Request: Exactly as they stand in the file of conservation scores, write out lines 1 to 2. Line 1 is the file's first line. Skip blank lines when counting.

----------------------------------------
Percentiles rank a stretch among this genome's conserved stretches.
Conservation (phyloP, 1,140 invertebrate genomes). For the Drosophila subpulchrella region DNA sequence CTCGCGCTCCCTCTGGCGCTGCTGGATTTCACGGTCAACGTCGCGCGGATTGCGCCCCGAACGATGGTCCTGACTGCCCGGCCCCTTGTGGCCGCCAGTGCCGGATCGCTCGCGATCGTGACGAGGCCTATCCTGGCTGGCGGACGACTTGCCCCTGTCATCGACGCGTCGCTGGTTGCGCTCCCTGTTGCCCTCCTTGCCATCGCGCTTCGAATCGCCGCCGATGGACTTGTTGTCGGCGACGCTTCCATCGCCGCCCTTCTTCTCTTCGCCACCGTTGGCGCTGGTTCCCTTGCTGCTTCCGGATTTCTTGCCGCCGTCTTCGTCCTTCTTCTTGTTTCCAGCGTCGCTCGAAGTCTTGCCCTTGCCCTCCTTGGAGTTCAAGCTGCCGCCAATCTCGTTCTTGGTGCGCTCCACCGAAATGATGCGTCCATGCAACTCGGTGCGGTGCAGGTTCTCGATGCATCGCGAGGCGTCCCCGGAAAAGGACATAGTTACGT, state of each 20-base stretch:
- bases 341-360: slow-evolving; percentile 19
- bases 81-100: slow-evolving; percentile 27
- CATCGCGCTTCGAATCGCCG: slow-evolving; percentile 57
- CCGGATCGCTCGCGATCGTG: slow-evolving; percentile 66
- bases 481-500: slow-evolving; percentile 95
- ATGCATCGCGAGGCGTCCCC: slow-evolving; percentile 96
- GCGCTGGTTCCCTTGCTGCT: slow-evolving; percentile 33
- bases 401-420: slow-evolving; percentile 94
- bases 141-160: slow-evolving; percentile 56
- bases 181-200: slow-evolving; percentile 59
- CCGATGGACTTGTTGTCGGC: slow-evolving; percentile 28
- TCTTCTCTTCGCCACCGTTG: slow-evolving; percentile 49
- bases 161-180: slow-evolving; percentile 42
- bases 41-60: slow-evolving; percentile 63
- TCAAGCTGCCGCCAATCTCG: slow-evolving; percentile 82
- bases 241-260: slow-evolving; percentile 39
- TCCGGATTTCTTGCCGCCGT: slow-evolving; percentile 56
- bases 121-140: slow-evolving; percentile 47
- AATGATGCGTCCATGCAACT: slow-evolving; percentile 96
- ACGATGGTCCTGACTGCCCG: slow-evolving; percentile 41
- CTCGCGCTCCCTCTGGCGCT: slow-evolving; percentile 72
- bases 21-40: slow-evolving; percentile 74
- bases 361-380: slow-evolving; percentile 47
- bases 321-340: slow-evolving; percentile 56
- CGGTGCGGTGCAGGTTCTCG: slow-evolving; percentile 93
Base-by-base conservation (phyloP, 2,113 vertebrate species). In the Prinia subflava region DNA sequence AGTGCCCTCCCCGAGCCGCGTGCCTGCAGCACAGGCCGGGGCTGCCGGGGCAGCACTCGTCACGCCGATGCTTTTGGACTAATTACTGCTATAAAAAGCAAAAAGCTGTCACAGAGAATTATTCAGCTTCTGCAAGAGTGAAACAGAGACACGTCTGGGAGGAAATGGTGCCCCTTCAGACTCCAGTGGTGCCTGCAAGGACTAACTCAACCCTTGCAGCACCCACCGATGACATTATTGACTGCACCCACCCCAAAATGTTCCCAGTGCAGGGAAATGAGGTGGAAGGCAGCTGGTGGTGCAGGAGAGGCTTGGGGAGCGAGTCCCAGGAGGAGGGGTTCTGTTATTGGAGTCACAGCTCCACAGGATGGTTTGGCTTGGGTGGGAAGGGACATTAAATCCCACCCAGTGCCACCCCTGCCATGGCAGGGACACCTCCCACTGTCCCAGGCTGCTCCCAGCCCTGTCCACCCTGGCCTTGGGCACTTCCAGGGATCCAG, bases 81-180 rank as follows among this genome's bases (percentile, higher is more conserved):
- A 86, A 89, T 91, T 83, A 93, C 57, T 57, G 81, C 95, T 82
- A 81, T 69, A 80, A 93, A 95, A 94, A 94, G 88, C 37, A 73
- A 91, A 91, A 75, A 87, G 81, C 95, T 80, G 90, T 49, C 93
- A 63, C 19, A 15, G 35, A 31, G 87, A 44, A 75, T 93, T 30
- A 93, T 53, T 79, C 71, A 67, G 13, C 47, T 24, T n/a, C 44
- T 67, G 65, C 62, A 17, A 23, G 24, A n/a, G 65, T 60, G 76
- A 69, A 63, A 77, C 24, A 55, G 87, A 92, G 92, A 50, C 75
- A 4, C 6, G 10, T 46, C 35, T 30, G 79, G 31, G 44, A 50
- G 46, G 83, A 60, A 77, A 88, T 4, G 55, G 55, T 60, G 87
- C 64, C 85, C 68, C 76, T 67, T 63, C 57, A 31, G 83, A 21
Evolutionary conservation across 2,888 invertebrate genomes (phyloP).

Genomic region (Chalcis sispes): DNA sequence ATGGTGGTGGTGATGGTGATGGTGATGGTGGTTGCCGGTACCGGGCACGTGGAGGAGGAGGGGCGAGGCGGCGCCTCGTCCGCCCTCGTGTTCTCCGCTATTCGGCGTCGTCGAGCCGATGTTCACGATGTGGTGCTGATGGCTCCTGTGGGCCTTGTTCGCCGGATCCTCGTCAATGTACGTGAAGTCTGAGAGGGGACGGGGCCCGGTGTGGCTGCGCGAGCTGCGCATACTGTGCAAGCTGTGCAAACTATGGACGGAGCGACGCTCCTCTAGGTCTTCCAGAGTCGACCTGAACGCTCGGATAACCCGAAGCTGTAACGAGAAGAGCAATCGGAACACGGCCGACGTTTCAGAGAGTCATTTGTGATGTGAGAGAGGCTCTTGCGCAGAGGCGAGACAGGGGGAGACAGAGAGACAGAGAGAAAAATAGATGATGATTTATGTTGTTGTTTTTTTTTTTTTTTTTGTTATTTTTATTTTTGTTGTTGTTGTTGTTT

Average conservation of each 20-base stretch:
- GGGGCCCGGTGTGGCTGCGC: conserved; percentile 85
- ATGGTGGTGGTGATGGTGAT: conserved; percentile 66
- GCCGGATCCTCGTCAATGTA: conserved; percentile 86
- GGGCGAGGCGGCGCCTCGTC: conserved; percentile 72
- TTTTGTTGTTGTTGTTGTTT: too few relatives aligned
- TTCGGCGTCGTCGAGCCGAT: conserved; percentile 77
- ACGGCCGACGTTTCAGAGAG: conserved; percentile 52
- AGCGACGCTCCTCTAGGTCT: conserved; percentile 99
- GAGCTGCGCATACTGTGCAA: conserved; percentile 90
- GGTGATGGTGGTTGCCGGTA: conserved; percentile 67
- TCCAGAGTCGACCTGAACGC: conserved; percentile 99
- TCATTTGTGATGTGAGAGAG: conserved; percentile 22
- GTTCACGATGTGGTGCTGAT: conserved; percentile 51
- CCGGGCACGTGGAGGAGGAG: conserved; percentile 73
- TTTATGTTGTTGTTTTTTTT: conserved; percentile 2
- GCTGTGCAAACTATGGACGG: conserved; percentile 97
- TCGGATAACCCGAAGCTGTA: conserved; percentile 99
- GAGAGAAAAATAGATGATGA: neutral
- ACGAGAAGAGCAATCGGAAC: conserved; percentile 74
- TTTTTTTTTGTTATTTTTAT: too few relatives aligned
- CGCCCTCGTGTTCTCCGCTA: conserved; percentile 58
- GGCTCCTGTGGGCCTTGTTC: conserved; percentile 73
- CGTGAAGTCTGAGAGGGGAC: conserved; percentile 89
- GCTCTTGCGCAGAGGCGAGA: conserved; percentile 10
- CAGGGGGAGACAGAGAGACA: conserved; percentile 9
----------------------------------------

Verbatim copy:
Percentiles rank a stretch among this genome's conserved stretches.
Conservation (phyloP, 1,140 invertebrate genomes). For the Drosophila subpulchrella region DNA sequence CTCGCGCTCCCTCTGGCGCTGCTGGATTTCACGGTCAACGTCGCGCGGATTGCGCCCCGAACGATGGTCCTGACTGCCCGGCCCCTTGTGGCCGCCAGTGCCGGATCGCTCGCGATCGTGACGAGGCCTATCCTGGCTGGCGGACGACTTGCCCCTGTCATCGACGCGTCGCTGGTTGCGCTCCCTGTTGCCCTCCTTGCCATCGCGCTTCGAATCGCCGCCGATGGACTTGTTGTCGGCGACGCTTCCATCGCCGCCCTTCTTCTCTTCGCCACCGTTGGCGCTGGTTCCCTTGCTGCTTCCGGATTTCTTGCCGCCGTCTTCGTCCTTCTTCTTGTTTCCAGCGTCGCTCGAAGTCTTGCCCTTGCCCTCCTTGGAGTTCAAGCTGCCGCCAATCTCGTTCTTGGTGCGCTCCACCGAAATGATGCGTCCATGCAACTCGGTGCGGTGCAGGTTCTCGATGCATCGCGAGGCGTCCCCGGAAAAGGACATAGTTACGT, state of each 20-base stretch: